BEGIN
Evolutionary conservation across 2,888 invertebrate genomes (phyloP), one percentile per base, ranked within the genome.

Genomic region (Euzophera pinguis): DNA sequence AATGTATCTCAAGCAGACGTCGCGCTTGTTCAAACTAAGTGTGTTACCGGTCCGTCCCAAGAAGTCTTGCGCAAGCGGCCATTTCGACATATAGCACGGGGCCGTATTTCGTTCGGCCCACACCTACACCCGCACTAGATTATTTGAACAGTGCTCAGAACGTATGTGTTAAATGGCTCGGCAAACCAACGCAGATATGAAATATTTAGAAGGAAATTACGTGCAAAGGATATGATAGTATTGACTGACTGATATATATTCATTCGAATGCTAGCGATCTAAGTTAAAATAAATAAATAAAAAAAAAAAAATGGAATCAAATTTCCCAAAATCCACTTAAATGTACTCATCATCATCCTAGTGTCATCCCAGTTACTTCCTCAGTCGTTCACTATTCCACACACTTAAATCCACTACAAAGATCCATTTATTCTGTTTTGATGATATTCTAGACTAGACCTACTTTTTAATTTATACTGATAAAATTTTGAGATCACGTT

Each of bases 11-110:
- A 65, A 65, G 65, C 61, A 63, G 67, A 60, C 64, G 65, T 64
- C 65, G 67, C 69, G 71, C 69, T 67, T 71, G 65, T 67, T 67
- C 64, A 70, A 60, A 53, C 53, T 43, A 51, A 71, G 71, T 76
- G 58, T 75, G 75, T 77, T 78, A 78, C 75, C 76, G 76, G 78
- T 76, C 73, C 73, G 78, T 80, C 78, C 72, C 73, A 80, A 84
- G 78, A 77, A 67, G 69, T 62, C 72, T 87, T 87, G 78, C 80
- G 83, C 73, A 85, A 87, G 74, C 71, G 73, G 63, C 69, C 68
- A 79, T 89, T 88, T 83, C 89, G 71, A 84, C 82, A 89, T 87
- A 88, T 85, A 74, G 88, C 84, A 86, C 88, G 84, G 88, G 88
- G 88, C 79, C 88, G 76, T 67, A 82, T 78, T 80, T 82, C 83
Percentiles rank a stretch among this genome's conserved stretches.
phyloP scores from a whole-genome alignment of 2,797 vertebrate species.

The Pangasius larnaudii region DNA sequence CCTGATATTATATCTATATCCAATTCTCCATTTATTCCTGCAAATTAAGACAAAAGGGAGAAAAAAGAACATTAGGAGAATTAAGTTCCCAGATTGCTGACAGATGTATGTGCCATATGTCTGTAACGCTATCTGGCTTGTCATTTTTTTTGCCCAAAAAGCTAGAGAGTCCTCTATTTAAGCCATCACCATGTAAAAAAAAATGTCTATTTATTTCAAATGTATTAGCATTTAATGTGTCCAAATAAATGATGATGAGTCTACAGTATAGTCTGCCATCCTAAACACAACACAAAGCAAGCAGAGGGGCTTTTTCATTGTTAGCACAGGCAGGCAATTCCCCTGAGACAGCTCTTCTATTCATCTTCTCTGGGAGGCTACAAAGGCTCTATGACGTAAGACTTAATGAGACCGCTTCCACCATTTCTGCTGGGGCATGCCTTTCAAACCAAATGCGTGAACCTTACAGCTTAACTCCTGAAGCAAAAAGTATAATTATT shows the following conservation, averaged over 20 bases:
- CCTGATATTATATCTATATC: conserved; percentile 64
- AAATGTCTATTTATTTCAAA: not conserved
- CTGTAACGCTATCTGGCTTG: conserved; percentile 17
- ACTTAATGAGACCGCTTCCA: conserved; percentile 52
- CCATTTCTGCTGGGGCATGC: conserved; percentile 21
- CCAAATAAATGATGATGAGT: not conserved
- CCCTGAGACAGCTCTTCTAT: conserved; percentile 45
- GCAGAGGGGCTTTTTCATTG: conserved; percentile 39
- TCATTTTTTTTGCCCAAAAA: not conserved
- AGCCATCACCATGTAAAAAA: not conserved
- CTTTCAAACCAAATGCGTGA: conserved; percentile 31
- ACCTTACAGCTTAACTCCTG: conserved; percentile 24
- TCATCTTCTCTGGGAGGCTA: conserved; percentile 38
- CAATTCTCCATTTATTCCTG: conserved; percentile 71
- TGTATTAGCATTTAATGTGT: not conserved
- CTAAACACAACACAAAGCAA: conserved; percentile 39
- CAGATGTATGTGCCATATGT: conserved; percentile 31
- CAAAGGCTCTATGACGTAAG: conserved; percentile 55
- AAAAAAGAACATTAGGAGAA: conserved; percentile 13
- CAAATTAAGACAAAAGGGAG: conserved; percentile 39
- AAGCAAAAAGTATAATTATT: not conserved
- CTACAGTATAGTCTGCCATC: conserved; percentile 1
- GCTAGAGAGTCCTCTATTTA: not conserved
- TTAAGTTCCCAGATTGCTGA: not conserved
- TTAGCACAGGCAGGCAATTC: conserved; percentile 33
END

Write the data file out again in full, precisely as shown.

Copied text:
Evolutionary conservation across 2,888 invertebrate genomes (phyloP), one percentile per base, ranked within the genome.

Genomic region (Euzophera pinguis): DNA sequence AATGTATCTCAAGCAGACGTCGCGCTTGTTCAAACTAAGTGTGTTACCGGTCCGTCCCAAGAAGTCTTGCGCAAGCGGCCATTTCGACATATAGCACGGGGCCGTATTTCGTTCGGCCCACACCTACACCCGCACTAGATTATTTGAACAGTGCTCAGAACGTATGTGTTAAATGGCTCGGCAAACCAACGCAGATATGAAATATTTAGAAGGAAATTACGTGCAAAGGATATGATAGTATTGACTGACTGATATATATTCATTCGAATGCTAGCGATCTAAGTTAAAATAAATAAATAAAAAAAAAAAAATGGAATCAAATTTCCCAAAATCCACTTAAATGTACTCATCATCATCCTAGTGTCATCCCAGTTACTTCCTCAGTCGTTCACTATTCCACACACTTAAATCCACTACAAAGATCCATTTATTCTGTTTTGATGATATTCTAGACTAGACCTACTTTTTAATTTATACTGATAAAATTTTGAGATCACGTT

Each of bases 11-110:
- A 65, A 65, G 65, C 61, A 63, G 67, A 60, C 64, G 65, T 64
- C 65, G 67, C 69, G 71, C 69, T 67, T 71, G 65, T 67, T 67
- C 64, A 70, A 60, A 53, C 53, T 43, A 51, A 71, G 71, T 76
- G 58, T 75, G 75, T 77, T 78, A 78, C 75, C 76, G 76, G 78
- T 76, C 73, C 73, G 78, T 80, C 78, C 72, C 73, A 80, A 84
- G 78, A 77, A 67, G 69, T 62, C 72, T 87, T 87, G 78, C 80
- G 83, C 73, A 85, A 87, G 74, C 71, G 73, G 63, C 69, C 68
- A 79, T 89, T 88, T 83, C 89, G 71, A 84, C 82, A 89, T 87
- A 88, T 85, A 74, G 88, C 84, A 86, C 88, G 84, G 88, G 88
- G 88, C 79, C 88, G 76, T 67, A 82, T 78, T 80, T 82, C 83
Percentiles rank a stretch among this genome's conserved stretches.
phyloP scores from a whole-genome alignment of 2,797 vertebrate species.

The Pangasius larnaudii region DNA sequence CCTGATATTATATCTATATCCAATTCTCCATTTATTCCTGCAAATTAAGACAAAAGGGAGAAAAAAGAACATTAGGAGAATTAAGTTCCCAGATTGCTGACAGATGTATGTGCCATATGTCTGTAACGCTATCTGGCTTGTCATTTTTTTTGCCCAAAAAGCTAGAGAGTCCTCTATTTAAGCCATCACCATGTAAAAAAAAATGTCTATTTATTTCAAATGTATTAGCATTTAATGTGTCCAAATAAATGATGATGAGTCTACAGTATAGTCTGCCATCCTAAACACAACACAAAGCAAGCAGAGGGGCTTTTTCATTGTTAGCACAGGCAGGCAATTCCCCTGAGACAGCTCTTCTATTCATCTTCTCTGGGAGGCTACAAAGGCTCTATGACGTAAGACTTAATGAGACCGCTTCCACCATTTCTGCTGGGGCATGCCTTTCAAACCAAATGCGTGAACCTTACAGCTTAACTCCTGAAGCAAAAAGTATAATTATT shows the following conservation, averaged over 20 bases:
- CCTGATATTATATCTATATC: conserved; percentile 64
- AAATGTCTATTTATTTCAAA: not conserved
- CTGTAACGCTATCTGGCTTG: conserved; percentile 17
- ACTTAATGAGACCGCTTCCA: conserved; percentile 52
- CCATTTCTGCTGGGGCATGC: conserved; percentile 21
- CCAAATAAATGATGATGAGT: not conserved
- CCCTGAGACAGCTCTTCTAT: conserved; percentile 45
- GCAGAGGGGCTTTTTCATTG: conserved; percentile 39
- TCATTTTTTTTGCCCAAAAA: not conserved
- AGCCATCACCATGTAAAAAA: not conserved
- CTTTCAAACCAAATGCGTGA: conserved; percentile 31
- ACCTTACAGCTTAACTCCTG: conserved; percentile 24
- TCATCTTCTCTGGGAGGCTA: conserved; percentile 38
- CAATTCTCCATTTATTCCTG: conserved; percentile 71
- TGTATTAGCATTTAATGTGT: not conserved
- CTAAACACAACACAAAGCAA: conserved; percentile 39
- CAGATGTATGTGCCATATGT: conserved; percentile 31
- CAAAGGCTCTATGACGTAAG: conserved; percentile 55
- AAAAAAGAACATTAGGAGAA: conserved; percentile 13
- CAAATTAAGACAAAAGGGAG: conserved; percentile 39
- AAGCAAAAAGTATAATTATT: not conserved
- CTACAGTATAGTCTGCCATC: conserved; percentile 1
- GCTAGAGAGTCCTCTATTTA: not conserved
- TTAAGTTCCCAGATTGCTGA: not conserved
- TTAGCACAGGCAGGCAATTC: conserved; percentile 33